Understanding the Changes that Impact Insurance Recently, Roanoke President, Karen Groff, was featured in the NCBFAA monthly newsletter to talk about the release of Incoterms 2020. The NCBFAA, or National Customs Brokers and Forwarders Association of America, has been a prominent and effective voice for the industry since 1897, and they closely watch over legislative and regulatory issues that affect their members.    With the recent release of Incoterms 2020, some additional clarity has been provided to address some points of the confusion in the 2010 version. Karen Groff wrote a piece designed to help the industry absorb this information and understand exactly how it impacts insurance moving forward, and the NCBFAA published her message to keep its members at the forefront of these important changes.    Key Takeaways While we strongly encourage you to read the full article from the NCBFAA Newsletter, we have compiled a few of the major takeaways for the logistics and trade industry as a whole. In general, the changes have been regarded as positive up to this point, but need to be carefully read and understood.    Some of the general highlights include:   The Difference Between Cargo Clauses – In the article, Karen Groff explains in detail that Cargo Clause C only accounts for “named risk” coverage, while Cargo Clause A is designed to provide “all-risk” coverage.    Changes to CIP – Another relevant topic covered in the article is the increase of the minimum insurance requirements for goods traveling CIP (Carriage and Insurance Paid To).    Newly Released Mobile App – To improve the understanding of the Incoterms 2020, the ICC has released a very useful mobile app for the cargo industry to use as a resource.    The biggest thing to understand from the newly released Incoterms 2020 is that the ICC has taken great strides in providing additional clarity and understanding for those in the cargo industry.    Read the full article by Karen Groff in the NCBFAA newsletter and visit the International Chamber of Commerce webpage on Incoterms 2020 to learn more.    For additional in-depth insights into Incoterms 2020, please watch the recording of our webinar hosted by Rick Bridges and presented by Pam Holdrup and Cheryl Fee of Proven Logistics Solutions.   About Karen Groff, President of Roanoke Trade: Since 2017, Karen has been responsible for the leadership,…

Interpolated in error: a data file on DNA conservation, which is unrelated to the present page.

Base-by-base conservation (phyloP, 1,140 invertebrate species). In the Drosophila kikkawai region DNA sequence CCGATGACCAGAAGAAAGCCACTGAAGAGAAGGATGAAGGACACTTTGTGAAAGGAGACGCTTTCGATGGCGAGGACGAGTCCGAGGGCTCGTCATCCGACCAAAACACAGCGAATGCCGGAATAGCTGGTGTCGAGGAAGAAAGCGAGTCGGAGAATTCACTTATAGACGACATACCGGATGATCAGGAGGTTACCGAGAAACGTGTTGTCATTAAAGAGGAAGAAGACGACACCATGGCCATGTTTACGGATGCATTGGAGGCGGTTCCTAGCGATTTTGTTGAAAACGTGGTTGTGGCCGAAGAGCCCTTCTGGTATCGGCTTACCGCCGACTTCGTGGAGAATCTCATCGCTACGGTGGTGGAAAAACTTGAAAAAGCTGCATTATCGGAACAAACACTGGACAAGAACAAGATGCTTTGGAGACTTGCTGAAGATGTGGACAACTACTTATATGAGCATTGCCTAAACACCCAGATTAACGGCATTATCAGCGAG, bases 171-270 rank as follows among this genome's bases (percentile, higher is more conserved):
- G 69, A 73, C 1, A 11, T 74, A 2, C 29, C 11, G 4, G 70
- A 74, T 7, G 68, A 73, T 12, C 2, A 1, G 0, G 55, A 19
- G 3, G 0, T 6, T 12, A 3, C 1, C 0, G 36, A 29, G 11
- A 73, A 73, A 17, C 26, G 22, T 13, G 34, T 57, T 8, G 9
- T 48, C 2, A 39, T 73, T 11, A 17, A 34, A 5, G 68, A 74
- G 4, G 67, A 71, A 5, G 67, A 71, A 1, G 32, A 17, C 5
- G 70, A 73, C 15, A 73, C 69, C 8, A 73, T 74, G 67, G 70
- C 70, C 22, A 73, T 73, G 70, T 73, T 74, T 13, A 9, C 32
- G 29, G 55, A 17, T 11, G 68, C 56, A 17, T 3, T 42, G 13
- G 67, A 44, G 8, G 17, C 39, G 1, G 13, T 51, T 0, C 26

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COVID-19 CBP Guidance: Duty Payment Deferral